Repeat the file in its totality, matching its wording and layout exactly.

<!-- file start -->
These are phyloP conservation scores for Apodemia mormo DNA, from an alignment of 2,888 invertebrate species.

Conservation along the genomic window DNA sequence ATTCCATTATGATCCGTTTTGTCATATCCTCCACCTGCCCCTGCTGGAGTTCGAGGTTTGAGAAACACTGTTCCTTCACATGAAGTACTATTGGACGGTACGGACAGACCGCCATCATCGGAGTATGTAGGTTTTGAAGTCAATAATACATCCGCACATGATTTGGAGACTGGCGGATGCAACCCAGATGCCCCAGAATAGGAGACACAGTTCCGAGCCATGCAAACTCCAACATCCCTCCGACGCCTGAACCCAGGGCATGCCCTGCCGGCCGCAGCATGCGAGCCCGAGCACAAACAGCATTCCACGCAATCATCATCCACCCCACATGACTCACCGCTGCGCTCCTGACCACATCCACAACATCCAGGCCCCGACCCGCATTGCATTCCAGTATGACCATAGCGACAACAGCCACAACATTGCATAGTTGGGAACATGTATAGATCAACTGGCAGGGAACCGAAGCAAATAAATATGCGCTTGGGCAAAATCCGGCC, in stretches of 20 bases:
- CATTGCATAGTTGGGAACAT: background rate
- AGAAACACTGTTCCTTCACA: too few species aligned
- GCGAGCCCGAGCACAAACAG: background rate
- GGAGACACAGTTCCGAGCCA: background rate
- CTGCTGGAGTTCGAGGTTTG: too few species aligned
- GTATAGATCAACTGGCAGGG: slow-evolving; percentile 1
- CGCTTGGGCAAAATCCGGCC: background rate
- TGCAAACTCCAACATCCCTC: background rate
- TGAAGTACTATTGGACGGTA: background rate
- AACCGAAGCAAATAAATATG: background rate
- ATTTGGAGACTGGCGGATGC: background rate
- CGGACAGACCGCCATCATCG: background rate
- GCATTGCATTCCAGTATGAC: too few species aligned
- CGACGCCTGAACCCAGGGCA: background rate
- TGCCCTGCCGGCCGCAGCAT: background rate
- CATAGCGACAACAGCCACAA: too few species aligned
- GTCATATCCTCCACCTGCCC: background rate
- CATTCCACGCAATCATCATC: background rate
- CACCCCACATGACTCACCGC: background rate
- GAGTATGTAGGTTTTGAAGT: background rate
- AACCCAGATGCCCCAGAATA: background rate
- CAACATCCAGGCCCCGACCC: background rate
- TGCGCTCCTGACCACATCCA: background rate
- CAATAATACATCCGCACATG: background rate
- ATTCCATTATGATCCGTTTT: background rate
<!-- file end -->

These are phyloP conservation scores for Apodemia mormo DNA, from an alignment of 2,888 invertebrate species.

Conservation along the genomic window DNA sequence ATTCCATTATGATCCGTTTTGTCATATCCTCCACCTGCCCCTGCTGGAGTTCGAGGTTTGAGAAACACTGTTCCTTCACATGAAGTACTATTGGACGGTACGGACAGACCGCCATCATCGGAGTATGTAGGTTTTGAAGTCAATAATACATCCGCACATGATTTGGAGACTGGCGGATGCAACCCAGATGCCCCAGAATAGGAGACACAGTTCCGAGCCATGCAAACTCCAACATCCCTCCGACGCCTGAACCCAGGGCATGCCCTGCCGGCCGCAGCATGCGAGCCCGAGCACAAACAGCATTCCACGCAATCATCATCCACCCCACATGACTCACCGCTGCGCTCCTGACCACATCCACAACATCCAGGCCCCGACCCGCATTGCATTCCAGTATGACCATAGCGACAACAGCCACAACATTGCATAGTTGGGAACATGTATAGATCAACTGGCAGGGAACCGAAGCAAATAAATATGCGCTTGGGCAAAATCCGGCC, in stretches of 20 bases:
- CATTGCATAGTTGGGAACAT: background rate
- AGAAACACTGTTCCTTCACA: too few species aligned
- GCGAGCCCGAGCACAAACAG: background rate
- GGAGACACAGTTCCGAGCCA: background rate
- CTGCTGGAGTTCGAGGTTTG: too few species aligned
- GTATAGATCAACTGGCAGGG: slow-evolving; percentile 1
- CGCTTGGGCAAAATCCGGCC: background rate
- TGCAAACTCCAACATCCCTC: background rate
- TGAAGTACTATTGGACGGTA: background rate
- AACCGAAGCAAATAAATATG: background rate
- ATTTGGAGACTGGCGGATGC: background rate
- CGGACAGACCGCCATCATCG: background rate
- GCATTGCATTCCAGTATGAC: too few species aligned
- CGACGCCTGAACCCAGGGCA: background rate
- TGCCCTGCCGGCCGCAGCAT: background rate
- CATAGCGACAACAGCCACAA: too few species aligned
- GTCATATCCTCCACCTGCCC: background rate
- CATTCCACGCAATCATCATC: background rate
- CACCCCACATGACTCACCGC: background rate
- GAGTATGTAGGTTTTGAAGT: background rate
- AACCCAGATGCCCCAGAATA: background rate
- CAACATCCAGGCCCCGACCC: background rate
- TGCGCTCCTGACCACATCCA: background rate
- CAATAATACATCCGCACATG: background rate
- ATTCCATTATGATCCGTTTT: background rate